Ministers reject three key calls from MPs on sanctions safety


The government has rejected three key recommendations by a cross-party committee of MPs that were aimed at improving the safety and transparency of its benefits sanctions regime.

In its response to a report published earlier this year by the work and pensions select committee, the Department for Work and Pensions (DWP) this week rejected a call for a full, independent review of the sanctions regime and the conditions placed upon benefit claimants.

DWP also rejected a call for ministers to state how many secret “peer reviews” had been carried out into the deaths of benefit claimants who were subject to a sanction at the time they died, and to say what measures were taken by ministers as a result of those findings.

The existence of the internal DWP reviews was only exposed by Disability News Service last autumn, and ministers have refused so far to publish their content, summaries, conclusions or recommendations, even with personal details redacted.

The government rejected a third key recommendation of the committee, to set up a body modelled on the Independent Police Complaints Commission (IPCC) that would carry out a review – if requested by relatives – into all deaths of working-age claimants of out-of-work benefit claimants.

DWP said it had already made improvements to the system of sanctions – where benefit payments are stopped for a period if a claimant has not met a particular condition – following recommendations made last year in a review of jobseeker’s allowance sanctions by the former Treasury advisor Matthew Oakley, and that it now wanted to “focus on embedding those changes and improvements”.

It added: “As with all our policies, we are keeping the operation of the sanctions system under constant review to ensure that it continues to function effectively and fairly and that, where we identify an issue, we act to put it right.”

DWP said it was unable to say how many reviews there had been where the claimant was subject to a benefit sanction at the time they died, because of “the high risk that the disclosure of that information may lead to identification of one or more of the individuals concerned, and thus breach the department’s obligations of confidentiality”.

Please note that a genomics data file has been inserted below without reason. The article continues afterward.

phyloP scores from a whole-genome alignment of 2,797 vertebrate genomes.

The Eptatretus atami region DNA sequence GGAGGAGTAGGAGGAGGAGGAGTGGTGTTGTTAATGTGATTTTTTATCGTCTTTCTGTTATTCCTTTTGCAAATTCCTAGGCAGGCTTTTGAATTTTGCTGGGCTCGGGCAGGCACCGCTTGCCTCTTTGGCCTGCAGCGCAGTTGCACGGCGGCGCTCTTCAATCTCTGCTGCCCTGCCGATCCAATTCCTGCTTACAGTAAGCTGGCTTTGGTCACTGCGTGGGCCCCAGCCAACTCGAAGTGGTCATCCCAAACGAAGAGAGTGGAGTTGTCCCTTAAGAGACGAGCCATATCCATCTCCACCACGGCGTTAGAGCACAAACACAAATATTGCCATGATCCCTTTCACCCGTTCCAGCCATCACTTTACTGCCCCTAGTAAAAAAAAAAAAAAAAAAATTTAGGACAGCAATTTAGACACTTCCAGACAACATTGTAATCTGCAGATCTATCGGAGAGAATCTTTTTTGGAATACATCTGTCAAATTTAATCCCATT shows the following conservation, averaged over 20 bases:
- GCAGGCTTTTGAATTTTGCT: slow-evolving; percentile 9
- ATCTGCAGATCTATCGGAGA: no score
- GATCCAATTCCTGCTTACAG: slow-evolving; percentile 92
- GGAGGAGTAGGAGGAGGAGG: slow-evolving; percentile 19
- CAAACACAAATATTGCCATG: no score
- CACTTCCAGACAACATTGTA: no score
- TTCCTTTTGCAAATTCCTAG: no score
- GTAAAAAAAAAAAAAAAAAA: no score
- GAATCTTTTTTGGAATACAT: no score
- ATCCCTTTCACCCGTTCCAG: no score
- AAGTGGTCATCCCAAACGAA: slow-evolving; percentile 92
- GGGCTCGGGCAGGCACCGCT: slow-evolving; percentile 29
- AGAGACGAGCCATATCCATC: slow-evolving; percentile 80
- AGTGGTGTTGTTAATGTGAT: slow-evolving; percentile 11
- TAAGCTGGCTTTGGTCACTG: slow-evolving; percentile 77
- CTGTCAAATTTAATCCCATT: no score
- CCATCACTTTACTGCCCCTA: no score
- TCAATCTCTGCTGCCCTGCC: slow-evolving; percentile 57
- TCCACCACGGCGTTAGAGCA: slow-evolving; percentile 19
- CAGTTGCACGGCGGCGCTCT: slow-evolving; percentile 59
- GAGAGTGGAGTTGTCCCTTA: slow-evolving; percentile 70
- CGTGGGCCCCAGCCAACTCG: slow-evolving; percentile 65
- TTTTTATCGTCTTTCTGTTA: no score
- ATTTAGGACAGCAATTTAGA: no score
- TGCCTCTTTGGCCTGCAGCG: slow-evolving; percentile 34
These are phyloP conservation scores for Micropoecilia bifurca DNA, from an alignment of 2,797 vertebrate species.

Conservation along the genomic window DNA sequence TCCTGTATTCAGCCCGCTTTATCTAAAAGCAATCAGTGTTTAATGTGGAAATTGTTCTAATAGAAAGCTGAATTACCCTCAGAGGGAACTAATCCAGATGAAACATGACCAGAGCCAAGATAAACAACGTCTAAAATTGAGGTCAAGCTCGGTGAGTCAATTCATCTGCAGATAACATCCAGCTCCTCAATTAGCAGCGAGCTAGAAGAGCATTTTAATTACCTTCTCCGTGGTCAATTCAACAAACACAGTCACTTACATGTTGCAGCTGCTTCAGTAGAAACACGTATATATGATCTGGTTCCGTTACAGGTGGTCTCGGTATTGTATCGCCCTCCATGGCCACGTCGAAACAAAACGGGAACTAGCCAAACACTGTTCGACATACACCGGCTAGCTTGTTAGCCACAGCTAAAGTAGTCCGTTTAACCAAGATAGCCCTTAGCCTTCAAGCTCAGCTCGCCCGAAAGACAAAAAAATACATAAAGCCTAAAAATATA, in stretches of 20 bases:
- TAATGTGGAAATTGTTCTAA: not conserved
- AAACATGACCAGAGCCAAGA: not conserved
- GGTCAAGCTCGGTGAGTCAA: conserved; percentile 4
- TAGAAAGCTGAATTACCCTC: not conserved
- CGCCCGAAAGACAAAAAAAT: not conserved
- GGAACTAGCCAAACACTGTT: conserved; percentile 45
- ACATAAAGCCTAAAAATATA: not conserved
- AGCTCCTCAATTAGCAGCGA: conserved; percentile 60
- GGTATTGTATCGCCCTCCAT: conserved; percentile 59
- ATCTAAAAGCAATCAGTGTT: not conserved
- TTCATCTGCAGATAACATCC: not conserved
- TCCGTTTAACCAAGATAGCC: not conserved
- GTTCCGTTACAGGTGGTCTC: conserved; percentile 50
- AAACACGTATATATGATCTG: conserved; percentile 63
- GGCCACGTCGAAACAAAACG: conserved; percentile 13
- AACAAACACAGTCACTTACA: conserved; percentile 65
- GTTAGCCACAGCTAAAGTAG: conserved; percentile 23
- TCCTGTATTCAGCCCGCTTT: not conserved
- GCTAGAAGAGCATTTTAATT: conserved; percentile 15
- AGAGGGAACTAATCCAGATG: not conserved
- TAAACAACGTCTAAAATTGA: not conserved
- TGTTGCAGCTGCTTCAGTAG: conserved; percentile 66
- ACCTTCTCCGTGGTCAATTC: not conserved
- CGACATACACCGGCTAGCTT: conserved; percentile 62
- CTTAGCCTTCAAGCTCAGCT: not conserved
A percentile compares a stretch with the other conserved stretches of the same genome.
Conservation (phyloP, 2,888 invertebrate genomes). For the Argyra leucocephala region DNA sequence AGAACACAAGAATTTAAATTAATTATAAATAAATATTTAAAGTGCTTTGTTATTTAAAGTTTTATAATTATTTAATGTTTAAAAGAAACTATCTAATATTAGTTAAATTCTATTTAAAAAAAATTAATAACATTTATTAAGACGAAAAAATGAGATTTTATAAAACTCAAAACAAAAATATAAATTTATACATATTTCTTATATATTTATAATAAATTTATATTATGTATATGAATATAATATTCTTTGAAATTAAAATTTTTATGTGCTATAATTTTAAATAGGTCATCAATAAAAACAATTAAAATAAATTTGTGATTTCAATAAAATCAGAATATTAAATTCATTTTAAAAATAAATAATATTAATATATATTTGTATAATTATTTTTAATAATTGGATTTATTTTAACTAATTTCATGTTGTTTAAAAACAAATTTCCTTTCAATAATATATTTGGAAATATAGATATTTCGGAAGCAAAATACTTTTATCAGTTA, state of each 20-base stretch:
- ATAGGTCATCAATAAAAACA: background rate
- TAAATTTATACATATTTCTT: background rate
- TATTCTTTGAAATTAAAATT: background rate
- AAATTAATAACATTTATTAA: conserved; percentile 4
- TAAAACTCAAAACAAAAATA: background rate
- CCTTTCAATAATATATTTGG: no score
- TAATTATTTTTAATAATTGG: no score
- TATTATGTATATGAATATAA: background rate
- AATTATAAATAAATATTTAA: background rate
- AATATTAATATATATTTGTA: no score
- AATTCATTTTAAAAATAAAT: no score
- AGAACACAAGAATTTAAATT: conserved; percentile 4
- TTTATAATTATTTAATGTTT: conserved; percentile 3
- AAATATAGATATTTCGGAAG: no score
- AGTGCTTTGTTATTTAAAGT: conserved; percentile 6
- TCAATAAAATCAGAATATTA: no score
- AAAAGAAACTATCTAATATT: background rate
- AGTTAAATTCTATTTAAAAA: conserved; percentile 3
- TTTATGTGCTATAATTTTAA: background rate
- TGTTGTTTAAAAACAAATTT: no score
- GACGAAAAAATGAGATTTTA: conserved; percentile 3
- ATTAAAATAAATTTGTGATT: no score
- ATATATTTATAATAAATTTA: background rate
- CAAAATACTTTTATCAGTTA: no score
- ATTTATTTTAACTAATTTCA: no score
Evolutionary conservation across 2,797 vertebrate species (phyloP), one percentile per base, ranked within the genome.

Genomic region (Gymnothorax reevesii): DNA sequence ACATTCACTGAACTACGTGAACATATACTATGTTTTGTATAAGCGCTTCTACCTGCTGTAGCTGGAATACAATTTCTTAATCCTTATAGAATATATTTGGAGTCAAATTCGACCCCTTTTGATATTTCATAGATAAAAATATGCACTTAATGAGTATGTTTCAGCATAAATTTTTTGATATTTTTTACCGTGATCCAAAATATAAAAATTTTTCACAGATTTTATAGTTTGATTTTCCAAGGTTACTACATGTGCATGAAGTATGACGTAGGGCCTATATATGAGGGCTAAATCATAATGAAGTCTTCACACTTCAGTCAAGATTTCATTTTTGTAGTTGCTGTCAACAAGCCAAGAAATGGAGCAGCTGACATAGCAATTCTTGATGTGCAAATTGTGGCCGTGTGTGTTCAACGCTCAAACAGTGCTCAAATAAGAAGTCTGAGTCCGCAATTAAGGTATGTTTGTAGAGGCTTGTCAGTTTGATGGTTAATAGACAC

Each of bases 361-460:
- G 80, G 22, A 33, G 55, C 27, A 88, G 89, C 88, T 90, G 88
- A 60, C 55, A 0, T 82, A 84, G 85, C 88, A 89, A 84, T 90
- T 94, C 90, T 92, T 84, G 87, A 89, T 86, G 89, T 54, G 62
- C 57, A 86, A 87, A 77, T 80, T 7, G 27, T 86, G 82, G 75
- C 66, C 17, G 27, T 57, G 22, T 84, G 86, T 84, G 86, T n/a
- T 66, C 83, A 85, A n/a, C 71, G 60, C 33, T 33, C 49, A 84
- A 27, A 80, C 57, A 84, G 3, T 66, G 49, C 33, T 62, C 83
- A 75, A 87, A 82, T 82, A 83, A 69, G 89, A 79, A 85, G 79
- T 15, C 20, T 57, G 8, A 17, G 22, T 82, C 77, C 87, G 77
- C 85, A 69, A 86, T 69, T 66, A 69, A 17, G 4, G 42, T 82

It also argued in its response to the committee’s report that a new IPCC-type body was not needed because of existing routes open for relatives to seek reviews, through their MPs, the court system, benefit tribunals, complaints to DWP, and through the Parliamentary and Health Service Ombudsman.

The department also said that it would be “simply unworkable and disproportionate” to investigate “what might amount to every death of a working age benefit claimant”.

Iain Duncan Smith (pictured), the work and pensions secretary, did accept some of the committee’s recommendations, including an agreement to trial a system in which benefit claimants would be warned that they were facing a possible sanction, and given 14 days to produce evidence showing why they should not be punished.

DWP has also issued “comprehensive guidance” to staff on how restrictions on availability and the type and hours of work that people on jobseeker’s allowance can do “can be varied to take account of the claimant’s physical or mental health conditions and caring responsibilities”.

And it has developed new guidance for Work Programme providers on sanctioning disabled claimants of ESA.

Duncan Smith said he would also “consider” extending the definition of groups seen as being “at risk” to include people with mental health conditions and those who are homeless – it already includes all ESA claimants – which allows them to seek access to hardship payments the moment a sanction is applied.

But the Employment Related Services Association (ERSA), which represents Work Programme providers, was critical of the government’s changes.

Kirsty McHugh, ERSA’s chief executive, said: “We welcome the recognition by the secretary of state that the sanctions system is in need of reform, but are concerned that the changes today don’t go far enough. 

“For some jobseekers, receiving a sanction can act as a ‘wake up’ call. However, for the majority, the sanction system is more likely to hinder the journey to employment. 

“Jobseekers move into work quickest when they feel positive about work and thus sanctions should only be used as a last resort.”

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